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The Importance of Preparing Corporate Minutes

Posted by Paul D. Woodard | Dec 22, 2016

For California businesses, there are many benefits associated with forming a corporation over other types of business entities. Depending on the type of corporation, benefits may include eliminating double taxation on income, sales of stock to fund growth, and other tax and investment benefits. However, in order to maintain the benefits of a corporation, the business needs to hold annual meetings and record minutes.

Oftentimes, business owners and board members are too busy handling the day-to-day activities of their business and neglect corporate formalities. However, by neglecting the corporate formalities, individuals may face tax consequences and personal liability for corporate debts.

California requires corporations to hold annual shareholders' meetings and keep adequate records of any such proceedings. Corporate meeting minutes document proceedings that involve corporate shareholders, board of directors, and committees of the board. At a minimum, minutes should include a record of who was present at the meeting, the issues discussed, and a tally of any votes taken. Minutes should also include basic information such as date, time, and place of the meeting, as well as when the meeting was adjourned.

In addition to documenting votes and topics discussed, corporate shareholders may also want to more thoroughly document important decisions. Corporate shareholders have a right to review corporate meetings upon request. Thus, documenting major decisions may help protect the board members and shareholders if a dispute arises in the future.

Failing to maintain corporate formalities may result in serious consequences to corporate shareholders. For example, if shareholders are subjected to a lawsuit, they may be liable for corporate debts if a court determines that there is no real separation between the corporation and the owners. Known as “piercing the corporate veil,” an owner may be stripped of limited liability protections if the court finds that the corporation is merely the owner's alter ego.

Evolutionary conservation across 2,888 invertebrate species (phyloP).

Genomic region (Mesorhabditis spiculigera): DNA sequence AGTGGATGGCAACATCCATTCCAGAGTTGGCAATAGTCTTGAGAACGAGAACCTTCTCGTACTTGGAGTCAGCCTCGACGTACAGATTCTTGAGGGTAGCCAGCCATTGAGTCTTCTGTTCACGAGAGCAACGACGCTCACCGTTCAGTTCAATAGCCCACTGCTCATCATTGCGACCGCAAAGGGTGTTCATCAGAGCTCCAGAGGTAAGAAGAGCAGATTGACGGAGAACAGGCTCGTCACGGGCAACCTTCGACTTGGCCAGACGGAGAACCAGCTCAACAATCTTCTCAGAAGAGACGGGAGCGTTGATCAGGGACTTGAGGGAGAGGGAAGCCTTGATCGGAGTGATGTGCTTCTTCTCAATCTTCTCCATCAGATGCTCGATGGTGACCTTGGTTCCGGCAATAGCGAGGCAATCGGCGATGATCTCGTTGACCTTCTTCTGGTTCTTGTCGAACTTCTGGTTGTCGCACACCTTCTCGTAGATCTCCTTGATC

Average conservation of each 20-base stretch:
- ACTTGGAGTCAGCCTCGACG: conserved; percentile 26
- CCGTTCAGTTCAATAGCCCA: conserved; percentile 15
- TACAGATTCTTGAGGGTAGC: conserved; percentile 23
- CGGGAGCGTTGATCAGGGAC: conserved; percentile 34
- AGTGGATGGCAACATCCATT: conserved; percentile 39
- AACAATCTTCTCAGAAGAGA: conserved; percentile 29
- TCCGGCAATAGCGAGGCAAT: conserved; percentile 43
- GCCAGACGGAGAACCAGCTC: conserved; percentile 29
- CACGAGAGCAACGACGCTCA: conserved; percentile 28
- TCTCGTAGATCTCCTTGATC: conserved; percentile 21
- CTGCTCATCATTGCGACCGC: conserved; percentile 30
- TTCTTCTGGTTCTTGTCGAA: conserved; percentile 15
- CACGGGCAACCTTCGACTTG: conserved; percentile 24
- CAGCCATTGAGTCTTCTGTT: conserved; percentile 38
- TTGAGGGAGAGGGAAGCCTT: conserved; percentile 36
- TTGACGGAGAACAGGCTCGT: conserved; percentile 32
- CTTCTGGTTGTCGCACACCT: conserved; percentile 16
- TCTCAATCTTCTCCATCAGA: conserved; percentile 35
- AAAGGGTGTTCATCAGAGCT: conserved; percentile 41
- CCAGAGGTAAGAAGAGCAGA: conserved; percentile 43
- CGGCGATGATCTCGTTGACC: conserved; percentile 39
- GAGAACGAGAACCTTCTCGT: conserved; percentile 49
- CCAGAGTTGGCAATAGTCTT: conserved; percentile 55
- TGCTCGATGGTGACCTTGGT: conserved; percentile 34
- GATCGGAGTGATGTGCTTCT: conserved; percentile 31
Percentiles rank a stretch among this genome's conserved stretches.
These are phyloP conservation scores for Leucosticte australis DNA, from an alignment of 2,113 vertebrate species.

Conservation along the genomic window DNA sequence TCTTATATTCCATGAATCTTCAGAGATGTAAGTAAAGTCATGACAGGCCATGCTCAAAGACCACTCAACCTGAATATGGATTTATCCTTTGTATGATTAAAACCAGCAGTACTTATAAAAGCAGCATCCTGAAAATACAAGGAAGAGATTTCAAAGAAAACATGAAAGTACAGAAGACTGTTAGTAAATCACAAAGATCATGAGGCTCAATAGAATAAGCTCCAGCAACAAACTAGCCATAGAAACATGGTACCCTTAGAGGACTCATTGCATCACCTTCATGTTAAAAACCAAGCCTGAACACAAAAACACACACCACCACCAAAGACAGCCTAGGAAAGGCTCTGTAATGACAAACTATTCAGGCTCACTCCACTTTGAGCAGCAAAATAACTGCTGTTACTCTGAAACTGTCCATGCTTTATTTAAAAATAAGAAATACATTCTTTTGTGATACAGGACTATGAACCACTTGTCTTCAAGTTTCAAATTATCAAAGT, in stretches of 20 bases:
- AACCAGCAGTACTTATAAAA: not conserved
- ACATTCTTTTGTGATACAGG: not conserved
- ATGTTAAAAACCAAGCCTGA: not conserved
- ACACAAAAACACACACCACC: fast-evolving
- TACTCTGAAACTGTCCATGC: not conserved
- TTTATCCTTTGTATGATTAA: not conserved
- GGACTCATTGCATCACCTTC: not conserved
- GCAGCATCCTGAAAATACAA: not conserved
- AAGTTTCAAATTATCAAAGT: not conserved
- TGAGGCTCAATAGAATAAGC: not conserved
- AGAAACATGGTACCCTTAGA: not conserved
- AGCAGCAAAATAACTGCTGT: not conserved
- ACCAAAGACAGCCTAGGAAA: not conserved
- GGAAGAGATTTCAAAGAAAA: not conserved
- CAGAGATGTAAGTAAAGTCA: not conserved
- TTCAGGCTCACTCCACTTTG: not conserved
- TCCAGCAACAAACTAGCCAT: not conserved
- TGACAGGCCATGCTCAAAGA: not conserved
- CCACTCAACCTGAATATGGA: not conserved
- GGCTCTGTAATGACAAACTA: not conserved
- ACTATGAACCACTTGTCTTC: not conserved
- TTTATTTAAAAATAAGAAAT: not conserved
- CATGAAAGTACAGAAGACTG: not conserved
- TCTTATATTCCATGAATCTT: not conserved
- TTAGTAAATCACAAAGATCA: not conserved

In determining whether to pierce the corporate veil, the courts weigh a number of factors, including among others whether the company is closely held by a small group of related individuals, whether the corporation was adequately funded at its inception, and whether the corporation failed to follow corporate formalities.

Many small corporations fail to fully comply with annual corporate requirements. It may be that owners of small corporations may not fully understand the necessity of following corporate formalities. Others may keep putting off the annual meeting because they are too busy dealing with running a business. Regardless of the reasoning, it may be only until after a lawsuit is filed against the corporation or the individual owners that they realize the necessity to maintain corporate formalities.

There may also be tax consequences for corporations that fail to maintain complete corporate minutes. After an IRS audit, federal tax authorities may determine that by not maintaining corporate formalities, the owner may be stripped of their corporate tax benefits. In such an event, individual shareholders may be subjected to taxation on corporate income, without allowing corporate tax deductions.

Butterfield Schechter LLP is San Diego County's largest firm focusing its law practice on employee benefit legal services and business counseling. Our firm can help your corporation keep in compliance with state and federal regulations and filing requirements. Contact our office today with any questions on how we can help you and your business succeed.

About the Author

Paul D. Woodard

Paul Woodard practices in the areas of Employee Benefits, Employee Stock Ownership Plans, Pension and Profit Sharing Plans, ERISA, ERISA Litigation, Business Law, Qualified Domestic Relations Orders (QDROs), and Estate Planning.


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